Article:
But the point that upset Turkey most was the Cyprus question. The Commission called upon "the Turkish Government to [take part], without preconditions, in discussions between the Cyprus communities, Greece and Turkey so as to reach a negociated, global, just and lasting settlement which would conform to the Security Council resolutions and the recommendations of the U.N. General Assembly ". The Commission demands that Turkey "withdraw its occupying forces from the Northern part of Cyprus ". From Ankara’s point of view, Cyprus is the knottiest part of the issue. The Turkish authorities have always said that they would not accept the linking of their membership, in any way, to the resolution of the Cyprus problem. And for a good reason – they want to keep the stus quo …


IN 26 November, the People’s Democratic Party (HADEP) elected its new President, Murat Bozlak, at aa congress held under strong police and legal pressure. Murat Bozlat had already once Presided over the Party, before M. Demir, who was one of the 6 candidates who withdrew in his favour. M. Boslak had been obliged to leave his post after being sentenced to jail for "separatist propaganda last February. "We are following a policy of dialogue which is rallying all of Turkey" declared Mr. Bozlak to an exited audience, only a fraction of which had been able to find room in the 3,000 seat indoor sports stadium. Over 50,000 people had travelled to Ankara (supervised by some 2,000) in 1,300 specially hired coaches to attend this congress –the fourth since the party was created in 1994.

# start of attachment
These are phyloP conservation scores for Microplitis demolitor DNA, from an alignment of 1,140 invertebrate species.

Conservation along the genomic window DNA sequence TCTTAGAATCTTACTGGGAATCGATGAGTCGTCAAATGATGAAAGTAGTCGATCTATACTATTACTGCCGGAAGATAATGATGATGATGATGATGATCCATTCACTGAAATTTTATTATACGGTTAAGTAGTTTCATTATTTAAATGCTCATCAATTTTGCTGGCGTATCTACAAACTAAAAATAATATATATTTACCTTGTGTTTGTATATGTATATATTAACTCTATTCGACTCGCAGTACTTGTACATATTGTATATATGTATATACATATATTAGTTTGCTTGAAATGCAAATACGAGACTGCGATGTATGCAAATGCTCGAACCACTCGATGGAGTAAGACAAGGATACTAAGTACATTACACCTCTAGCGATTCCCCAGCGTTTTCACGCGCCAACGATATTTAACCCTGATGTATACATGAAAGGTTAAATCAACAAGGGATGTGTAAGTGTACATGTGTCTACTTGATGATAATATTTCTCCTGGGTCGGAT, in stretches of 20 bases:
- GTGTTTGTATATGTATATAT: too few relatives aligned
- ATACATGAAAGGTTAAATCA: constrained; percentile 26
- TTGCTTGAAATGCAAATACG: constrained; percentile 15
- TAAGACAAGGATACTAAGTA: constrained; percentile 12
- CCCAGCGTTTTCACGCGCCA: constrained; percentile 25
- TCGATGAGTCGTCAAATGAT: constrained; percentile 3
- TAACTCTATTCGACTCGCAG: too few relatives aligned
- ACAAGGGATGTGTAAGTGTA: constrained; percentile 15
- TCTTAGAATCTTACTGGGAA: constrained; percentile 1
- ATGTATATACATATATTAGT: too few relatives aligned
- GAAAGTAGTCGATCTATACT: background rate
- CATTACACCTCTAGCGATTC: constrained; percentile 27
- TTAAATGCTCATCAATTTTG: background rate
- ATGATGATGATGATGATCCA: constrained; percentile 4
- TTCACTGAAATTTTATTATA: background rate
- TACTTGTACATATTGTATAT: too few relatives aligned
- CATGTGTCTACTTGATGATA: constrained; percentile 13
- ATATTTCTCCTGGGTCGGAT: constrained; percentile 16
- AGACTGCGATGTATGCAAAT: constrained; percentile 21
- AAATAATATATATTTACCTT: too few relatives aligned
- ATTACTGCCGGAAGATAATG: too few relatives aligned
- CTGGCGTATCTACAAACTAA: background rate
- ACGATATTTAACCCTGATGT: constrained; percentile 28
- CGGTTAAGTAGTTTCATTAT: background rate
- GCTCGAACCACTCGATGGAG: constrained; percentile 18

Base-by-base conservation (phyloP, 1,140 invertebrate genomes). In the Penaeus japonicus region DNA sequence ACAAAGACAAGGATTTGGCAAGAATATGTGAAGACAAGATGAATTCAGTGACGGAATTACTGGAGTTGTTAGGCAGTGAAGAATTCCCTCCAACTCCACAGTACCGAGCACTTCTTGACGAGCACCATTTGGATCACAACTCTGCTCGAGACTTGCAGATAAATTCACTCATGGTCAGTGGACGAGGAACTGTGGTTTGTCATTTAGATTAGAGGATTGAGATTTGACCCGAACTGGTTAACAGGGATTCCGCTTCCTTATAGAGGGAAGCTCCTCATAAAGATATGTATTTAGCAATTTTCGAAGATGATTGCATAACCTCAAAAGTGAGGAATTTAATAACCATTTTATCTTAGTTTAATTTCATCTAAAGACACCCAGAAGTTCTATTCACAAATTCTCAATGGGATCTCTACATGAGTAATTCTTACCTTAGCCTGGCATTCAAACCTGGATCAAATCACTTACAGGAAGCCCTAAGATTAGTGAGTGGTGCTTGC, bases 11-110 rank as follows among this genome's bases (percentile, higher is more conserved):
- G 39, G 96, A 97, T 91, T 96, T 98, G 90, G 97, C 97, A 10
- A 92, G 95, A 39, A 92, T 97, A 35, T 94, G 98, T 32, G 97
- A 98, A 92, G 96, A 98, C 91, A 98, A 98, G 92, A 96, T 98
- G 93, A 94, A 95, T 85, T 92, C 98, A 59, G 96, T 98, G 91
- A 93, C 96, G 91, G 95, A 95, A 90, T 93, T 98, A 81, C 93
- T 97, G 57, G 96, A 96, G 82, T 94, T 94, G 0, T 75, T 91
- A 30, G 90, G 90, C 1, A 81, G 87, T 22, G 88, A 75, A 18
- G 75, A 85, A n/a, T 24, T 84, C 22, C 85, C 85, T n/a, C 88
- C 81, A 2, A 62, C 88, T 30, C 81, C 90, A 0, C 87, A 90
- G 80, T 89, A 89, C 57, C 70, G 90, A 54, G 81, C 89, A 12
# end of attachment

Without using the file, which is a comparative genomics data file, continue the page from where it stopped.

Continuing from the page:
Following this Fourth Congress, HADEP, which is already facing a threat of being banned for "organic links" with the PKK, was subjected to another investigation by the Ankara State Security Court. Many diplomats and representatives of European parties came for the Congress, including Miss Feleknas Uca, a German Member of the European Parliament of Kurdish descent who tried to speak in Kurdish from the platform – but was prevented. A government inspector attended the Congress to officially report on its proceedings. Former Italian Prime Minister Massimo d’Alema sent a message that received great applause. The delegates also observed a minute’s silence in memory of Ahmet Kaya "who has left for the land of stars and flowers ".

On the eve of the Congress, the HADEP leadership denounced a wave of arrest in theoir ranks. The President of the Adana Provincial organisation was called in for questioning, with eight of his assistants on 23 November. Fatih Sanli, and the principle officers of his party were released on the evening of the 24th, but four other members remain in jail and will be tried by the State Security Court for "help amd propaganda on behalf of an illegal organisation". The Provincial Secretary of HADEP, Ahmet Yildiz, said that the summonses had begun in the province on 19 November, 48 hours beforeOcalan’s appeal to the European Human Rights Court. Mr. Yildiz also denounced the police pressures being exercised in the provinces of Hakkari, Van and Siirt, where the transport companies were obliged to refuse to hire out their coaches and where buses were unable to do their rounds.